In this post-health care reform environment, benefit advisers - and their employer clients - face a new world order. For instance, with new restrictions on capping lifetime maximum benefits, the burden of managing the potential financial risk posed by even one employee's catastrophic illness looms large.

Stop-loss insurance may be a way to address this challenge.

The Patient Protection and Affordable Care Act prohibits lifetime dollar limits on "essential health benefits" effective for plan years beginning on or after Sept. 23, 2010. The provision applies to all employer group health plans, both fully insured and self-funded.

Employers are waiting for further guidance from the U.S. Department of Health and Human Services on specifically what types of benefits are included in the "essential health benefit" categories.

Self-funded companies have some time to adjust, since the law allows them to impose annual per-employee limits on benefits through Jan. 1, 2014. But advisers should be contacting their clients now to discuss how to best structure their health benefit plans in light of the changes.

Companies are already responding in two ways:

1) Self-insured employers - even the largest ones - are reassessing their stop-loss insurance coverage to address their potential financial exposure since they can no longer cap lifetime benefits for employee health care coverage.

2) Fully insured companies are considering switching to self-insurance with stop-loss coverage as a financially attractive alternative.

 

The benefits of stop loss

Stop-loss insurance, which is commonly sold by brokers and third-party administrators, allows employers which self-insure for medical coverage to limit their financial exposure in the event one or more plan participants suffer a high-cost illness.

Under a stop-loss policy, benefits are paid once costs exceed the company's stop-loss deductible. Plans can be designed to meet a company's financial budget, with premiums typically decreasing as the deductible is raised.

Stop-loss coverage helps employers manage the risk of paying the entire amount of claims for illnesses and conditions such as hemophilia, transplants, cancer, premature babies and acute trauma.

The costs of these conditions can be highly unpredictable.

For instance, the average billed cost for a transplant episode is $427,000, but depending on the circumstances, it can rise to $1 million or more.

Prior to the new law, many large self-insured companies set aside sufficient reserves to fund medical claims and included lifetime maximum caps per covered life of $1 million in their benefit plans. The cap, in essence, acted as a ceiling on their liability.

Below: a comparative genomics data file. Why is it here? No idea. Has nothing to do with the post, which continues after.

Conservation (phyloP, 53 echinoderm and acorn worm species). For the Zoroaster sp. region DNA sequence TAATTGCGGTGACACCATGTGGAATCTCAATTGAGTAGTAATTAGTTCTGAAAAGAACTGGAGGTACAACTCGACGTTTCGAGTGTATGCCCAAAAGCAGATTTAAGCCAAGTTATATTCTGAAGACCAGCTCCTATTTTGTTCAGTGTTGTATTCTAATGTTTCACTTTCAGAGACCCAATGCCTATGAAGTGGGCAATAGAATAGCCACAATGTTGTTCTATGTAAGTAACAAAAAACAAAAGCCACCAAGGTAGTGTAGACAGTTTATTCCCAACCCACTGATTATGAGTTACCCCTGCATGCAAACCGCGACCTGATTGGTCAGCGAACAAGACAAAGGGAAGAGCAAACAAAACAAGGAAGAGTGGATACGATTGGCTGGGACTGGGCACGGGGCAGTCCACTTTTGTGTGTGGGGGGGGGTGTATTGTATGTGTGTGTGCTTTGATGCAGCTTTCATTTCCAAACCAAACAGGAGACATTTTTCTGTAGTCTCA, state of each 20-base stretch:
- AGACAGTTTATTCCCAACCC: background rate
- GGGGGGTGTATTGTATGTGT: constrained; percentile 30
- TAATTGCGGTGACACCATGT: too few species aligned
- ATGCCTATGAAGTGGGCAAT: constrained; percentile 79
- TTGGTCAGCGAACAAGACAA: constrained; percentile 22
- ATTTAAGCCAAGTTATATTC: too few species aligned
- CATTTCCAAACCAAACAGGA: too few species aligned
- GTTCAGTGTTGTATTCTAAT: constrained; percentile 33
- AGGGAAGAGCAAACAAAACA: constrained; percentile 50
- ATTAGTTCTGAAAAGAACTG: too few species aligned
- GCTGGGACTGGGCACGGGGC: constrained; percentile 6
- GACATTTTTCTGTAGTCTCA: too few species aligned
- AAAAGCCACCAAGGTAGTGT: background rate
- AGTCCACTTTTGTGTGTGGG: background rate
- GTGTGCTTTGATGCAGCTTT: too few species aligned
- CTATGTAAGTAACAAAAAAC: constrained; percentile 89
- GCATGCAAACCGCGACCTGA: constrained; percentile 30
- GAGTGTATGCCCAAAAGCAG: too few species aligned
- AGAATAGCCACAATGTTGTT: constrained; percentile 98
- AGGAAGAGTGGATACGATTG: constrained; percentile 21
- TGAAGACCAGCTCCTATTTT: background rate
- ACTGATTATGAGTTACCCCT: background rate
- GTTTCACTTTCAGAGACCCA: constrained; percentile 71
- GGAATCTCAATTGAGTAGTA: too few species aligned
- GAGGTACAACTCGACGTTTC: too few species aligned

Now, no longer able to impose such limits, these employers want protection in the event of catastrophic claims that could run into the millions of dollars.

 

What to do

Mid-sized and smaller firms are also reassessing their options, according to Sandy Walters, a broker and administrator at Baltimore-based Kelly & Associates Insurance Group, which has more than 13,000 corporate clients nationally.

"In response to health reform, we see a definite increase in requests from clients wanting to explore the possibility of alternative funding in order to better control their risks," he says.

"Worried about their future health care costs, many are asking about risk-sharing arrangements like self-funding up to a maximum benefit limit, combined with stop-loss coverage to absorb excess risk."

Besides the new restrictions on lifetime maximum benefits, employer interest in self-insurance is driven by concerns that PPACA may impose fees on health insurers and limit insured plan design flexibility.

Walters, who says that three-fourths of his employer clients with at least 200 lives are currently self-insured, notes that since self-insured plans are governed by federal law, they are generally not subject to any state-mandated benefits laws and also allow greater control over plan design.

 

Size matters

While every case depends on the specific circumstances, of course, groups of 50 or more may be the most suitable candidates for self-funding and stop-loss insurance.

Benefit advisers can assist their employer clients by diligently researching the financial strength of the stop-loss carriers their clients are considering and by comparing a client's benefit plan with the stop-loss contract to ensure that they are aligned on coverage, definitions and exclusions.

Without question, getting up to speed quickly on self-funding and stop-loss insurance will be a competitive differentiator in the rapidly evolving health care market.

As employer interest in these options rises, brokers and benefit advisers who can offer guidance will be viewed as valuable partners.

Reach Haag, national vp of sales for stop loss, OptumHealth Financial Services, at (704) 442-4102, or kurt.haag@optumhealth.com.

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